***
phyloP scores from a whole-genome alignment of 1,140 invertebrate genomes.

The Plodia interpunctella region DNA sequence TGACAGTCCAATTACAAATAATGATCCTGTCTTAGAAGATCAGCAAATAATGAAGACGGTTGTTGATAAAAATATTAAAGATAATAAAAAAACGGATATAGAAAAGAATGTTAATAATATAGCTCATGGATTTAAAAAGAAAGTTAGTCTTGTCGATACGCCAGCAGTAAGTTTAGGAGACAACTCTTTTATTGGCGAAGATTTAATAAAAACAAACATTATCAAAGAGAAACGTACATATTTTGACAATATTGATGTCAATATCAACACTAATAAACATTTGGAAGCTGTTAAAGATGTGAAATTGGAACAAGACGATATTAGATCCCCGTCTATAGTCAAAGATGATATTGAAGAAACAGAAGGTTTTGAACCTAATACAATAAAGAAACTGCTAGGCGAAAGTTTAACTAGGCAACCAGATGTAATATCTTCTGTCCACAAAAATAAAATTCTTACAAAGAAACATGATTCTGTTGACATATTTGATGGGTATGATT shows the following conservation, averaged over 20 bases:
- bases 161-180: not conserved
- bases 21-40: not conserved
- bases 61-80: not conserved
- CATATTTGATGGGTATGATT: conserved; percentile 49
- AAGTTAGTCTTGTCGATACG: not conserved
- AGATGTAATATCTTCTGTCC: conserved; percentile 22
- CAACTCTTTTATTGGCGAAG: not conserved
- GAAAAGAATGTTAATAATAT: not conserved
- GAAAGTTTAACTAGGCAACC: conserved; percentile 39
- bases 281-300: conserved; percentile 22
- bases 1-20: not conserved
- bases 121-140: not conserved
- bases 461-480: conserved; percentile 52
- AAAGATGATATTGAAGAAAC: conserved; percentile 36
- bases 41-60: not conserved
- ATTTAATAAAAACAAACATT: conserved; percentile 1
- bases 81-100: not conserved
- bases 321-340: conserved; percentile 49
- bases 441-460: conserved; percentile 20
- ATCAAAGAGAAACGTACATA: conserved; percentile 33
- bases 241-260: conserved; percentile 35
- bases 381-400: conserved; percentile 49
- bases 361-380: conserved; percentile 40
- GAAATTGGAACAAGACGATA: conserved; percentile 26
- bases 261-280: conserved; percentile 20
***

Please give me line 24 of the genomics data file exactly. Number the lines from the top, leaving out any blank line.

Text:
- bases 381-400: conserved; percentile 49